With some exception, employment contracts are not a requirement and most employees in the United States do not work under an employment contract. However, the employment contract is usually the business’ best line of defense against employment issues and employee disputes.

Here Are 7 Reasons Why Employment Contracts Are Essential for Small Businesses.

  1. An Employment Contract Is More Than Just A Formality

    Many business owners think of employment contracts as simply a formality. In turn, they opt to use ‘offer letters’ or ‘letters of intent’ to hire. However, such letters are often drafted by business managers and only outline the basic job description. An employment contract drafted by an experienced business attorney will address the scope of employment, payment structure, other benefits of employment, employer roles and a host of other terms, some of which are described below.

  2. The Employment Contract Sets Expectations

    An employment contract can provide a sense of security for both the business owner and the employee. By setting the expectations in the employment contract the employee is made fully aware of what is expected from him or her. The employee knows that if they meet those expectations they will have job security. The business owner knows that if the employee fails to meet those expectations, the business will have grounds to enforce compliance or excuse the employee.

  3. Employment Contracts Promote and Guarantee Confidentiality

    Confidentiality is important to every business and should be addressed in the employment contract. every business has trade secrets, systems, methods and business records that they don’t want being known by the competition or the general public. Employment contracts promote confidentiality by informing the employee exactly what knowledge is to be kept private: during and even AFTER employment. Employment contracts guarantee confidentiality by placing some kind of punishment or other remedy on the disclosure of the confidential information.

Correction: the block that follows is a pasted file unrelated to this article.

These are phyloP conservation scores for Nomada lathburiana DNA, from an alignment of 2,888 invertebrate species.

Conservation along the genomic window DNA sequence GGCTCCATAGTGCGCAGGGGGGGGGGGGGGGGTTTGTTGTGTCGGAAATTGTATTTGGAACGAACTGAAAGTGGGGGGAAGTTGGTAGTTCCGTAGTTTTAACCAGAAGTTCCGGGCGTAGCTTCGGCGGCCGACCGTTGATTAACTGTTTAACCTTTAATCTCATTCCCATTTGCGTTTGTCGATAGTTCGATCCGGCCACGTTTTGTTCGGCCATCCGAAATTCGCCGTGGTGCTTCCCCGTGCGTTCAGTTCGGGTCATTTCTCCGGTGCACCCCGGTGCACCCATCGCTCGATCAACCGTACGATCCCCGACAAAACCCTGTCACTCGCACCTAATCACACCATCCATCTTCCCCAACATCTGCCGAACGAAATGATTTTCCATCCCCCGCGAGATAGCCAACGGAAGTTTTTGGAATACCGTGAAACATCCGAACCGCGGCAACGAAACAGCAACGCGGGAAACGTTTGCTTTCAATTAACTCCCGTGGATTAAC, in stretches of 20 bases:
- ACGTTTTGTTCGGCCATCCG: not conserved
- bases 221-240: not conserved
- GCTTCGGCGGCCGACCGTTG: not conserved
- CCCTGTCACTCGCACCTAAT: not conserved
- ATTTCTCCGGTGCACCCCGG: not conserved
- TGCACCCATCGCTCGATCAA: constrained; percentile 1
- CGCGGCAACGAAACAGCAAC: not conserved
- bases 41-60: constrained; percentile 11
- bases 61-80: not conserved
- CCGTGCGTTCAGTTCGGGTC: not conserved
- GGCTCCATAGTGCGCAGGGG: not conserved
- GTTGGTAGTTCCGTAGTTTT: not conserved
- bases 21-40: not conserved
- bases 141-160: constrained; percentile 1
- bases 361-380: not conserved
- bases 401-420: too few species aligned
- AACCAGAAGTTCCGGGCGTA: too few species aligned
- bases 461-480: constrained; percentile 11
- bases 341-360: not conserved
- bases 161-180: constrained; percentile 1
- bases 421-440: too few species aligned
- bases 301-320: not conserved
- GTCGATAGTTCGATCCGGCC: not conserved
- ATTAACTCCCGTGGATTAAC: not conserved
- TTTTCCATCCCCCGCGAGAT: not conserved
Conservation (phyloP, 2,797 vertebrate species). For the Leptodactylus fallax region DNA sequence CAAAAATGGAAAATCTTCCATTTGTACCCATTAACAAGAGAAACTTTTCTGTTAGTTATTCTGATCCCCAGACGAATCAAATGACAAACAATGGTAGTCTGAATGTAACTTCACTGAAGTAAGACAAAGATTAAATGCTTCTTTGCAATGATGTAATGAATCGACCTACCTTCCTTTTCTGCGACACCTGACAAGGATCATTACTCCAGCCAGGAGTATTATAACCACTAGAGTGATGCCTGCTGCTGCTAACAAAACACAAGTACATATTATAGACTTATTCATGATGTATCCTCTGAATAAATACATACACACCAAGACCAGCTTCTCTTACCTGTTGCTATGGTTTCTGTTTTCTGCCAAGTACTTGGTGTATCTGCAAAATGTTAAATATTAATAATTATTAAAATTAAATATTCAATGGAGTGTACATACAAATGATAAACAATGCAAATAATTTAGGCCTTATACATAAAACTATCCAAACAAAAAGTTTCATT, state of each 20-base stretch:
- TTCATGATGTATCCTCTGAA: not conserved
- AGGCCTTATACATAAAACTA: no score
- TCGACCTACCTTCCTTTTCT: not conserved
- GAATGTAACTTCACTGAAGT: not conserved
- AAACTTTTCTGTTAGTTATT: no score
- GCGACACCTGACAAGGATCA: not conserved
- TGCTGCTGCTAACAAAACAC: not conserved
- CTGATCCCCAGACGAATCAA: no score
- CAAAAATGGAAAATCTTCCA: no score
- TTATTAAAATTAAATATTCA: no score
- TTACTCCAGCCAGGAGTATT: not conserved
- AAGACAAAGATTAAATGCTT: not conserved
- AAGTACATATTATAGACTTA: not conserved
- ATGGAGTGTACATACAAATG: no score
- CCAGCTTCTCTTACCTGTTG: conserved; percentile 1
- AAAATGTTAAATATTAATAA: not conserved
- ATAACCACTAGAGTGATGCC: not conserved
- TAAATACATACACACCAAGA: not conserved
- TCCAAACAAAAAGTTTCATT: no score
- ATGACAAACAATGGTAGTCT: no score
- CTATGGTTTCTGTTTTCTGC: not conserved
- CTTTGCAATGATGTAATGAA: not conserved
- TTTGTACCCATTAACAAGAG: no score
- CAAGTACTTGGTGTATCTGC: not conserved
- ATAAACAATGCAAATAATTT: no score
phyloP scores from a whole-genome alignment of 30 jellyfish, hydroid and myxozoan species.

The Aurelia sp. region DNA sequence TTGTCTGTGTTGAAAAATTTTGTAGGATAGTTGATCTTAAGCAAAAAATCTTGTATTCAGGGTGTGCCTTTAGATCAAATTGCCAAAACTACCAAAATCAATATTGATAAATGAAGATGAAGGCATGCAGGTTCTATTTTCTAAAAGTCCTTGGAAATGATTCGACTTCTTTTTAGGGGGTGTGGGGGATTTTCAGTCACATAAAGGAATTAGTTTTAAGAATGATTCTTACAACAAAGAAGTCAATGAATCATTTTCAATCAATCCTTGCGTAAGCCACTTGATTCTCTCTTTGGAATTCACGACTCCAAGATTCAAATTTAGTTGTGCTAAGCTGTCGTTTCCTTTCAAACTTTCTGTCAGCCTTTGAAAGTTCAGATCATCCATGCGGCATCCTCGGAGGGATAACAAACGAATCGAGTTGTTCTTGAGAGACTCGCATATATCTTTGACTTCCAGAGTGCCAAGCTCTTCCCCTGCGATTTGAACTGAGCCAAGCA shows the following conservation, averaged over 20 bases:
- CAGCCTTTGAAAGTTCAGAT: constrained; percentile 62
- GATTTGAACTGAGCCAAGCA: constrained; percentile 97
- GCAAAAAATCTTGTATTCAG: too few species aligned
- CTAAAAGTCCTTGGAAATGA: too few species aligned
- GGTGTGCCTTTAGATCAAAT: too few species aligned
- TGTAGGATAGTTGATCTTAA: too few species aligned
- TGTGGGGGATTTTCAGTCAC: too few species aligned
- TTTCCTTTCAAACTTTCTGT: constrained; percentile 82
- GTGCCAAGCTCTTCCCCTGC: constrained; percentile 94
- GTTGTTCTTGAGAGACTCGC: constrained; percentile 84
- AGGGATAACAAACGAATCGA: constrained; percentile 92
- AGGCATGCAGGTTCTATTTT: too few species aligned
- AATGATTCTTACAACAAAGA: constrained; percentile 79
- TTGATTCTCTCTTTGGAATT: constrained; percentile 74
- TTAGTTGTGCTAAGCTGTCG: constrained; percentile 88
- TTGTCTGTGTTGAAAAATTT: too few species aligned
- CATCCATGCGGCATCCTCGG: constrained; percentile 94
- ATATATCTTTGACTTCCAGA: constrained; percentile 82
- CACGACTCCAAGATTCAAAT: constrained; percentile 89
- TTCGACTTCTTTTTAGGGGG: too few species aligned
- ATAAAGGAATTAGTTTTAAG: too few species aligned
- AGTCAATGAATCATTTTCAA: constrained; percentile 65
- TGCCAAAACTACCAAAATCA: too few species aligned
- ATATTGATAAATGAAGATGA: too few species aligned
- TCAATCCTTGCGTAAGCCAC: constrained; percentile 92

4. The Employment Contract Will Help with Employee Retention

    Good help is hard to find. So difficult in fact, that many businesses spend a lot of money on having other agencies find their talent. Then, the business must invest time and money into training the employee. With so many resources being pent on acquiring an employee, it is in the businesses best interest to keep that employee around for some time. An employment contract can help with employee retention by setting a contracted length of time for the employment, by setting a minimum time the employee must work before receiving certain benefits, and require a certain amount of notice when the employee leaves so that they can be replaced.

  5. An Employment Contract Can Promote Performance with Incentives

    Incentives can be worked into the employment contract to compensate employees for work that is above and beyond the call of duty, further helping the business to hold onto its best performers. By having set guidelines for the incentives program, employees are motivated to over-perform. Setting caps on the incentives can also help the business limit it’s exposure to unjust incentives.

  6. An Employment Contract Protects Your Businesses Market

    Non-Competition agreements have become the standard in most employment contracts as more and more businesses want to protect their markets. Non-solicitation agreements further protect the businesses client list. By protecting their market and their clients, a business can make sure employees do not become competitors. An experienced business attorney is especially necessary here as certain industries have laws controlling and limiting the scope of non-competes.

  7. The Employment Contract Should Address Social Media and Internet Security

    One of the hottest topics in employment law right now is cyber security. Employment contracts must specifically tell the employees what to look for and how to protect against cyber threats. One of the biggest cyber threats in the workplace is Social Media. Employment contracts should be used to stop or greatly limit the use of social media at work, especially on work computers.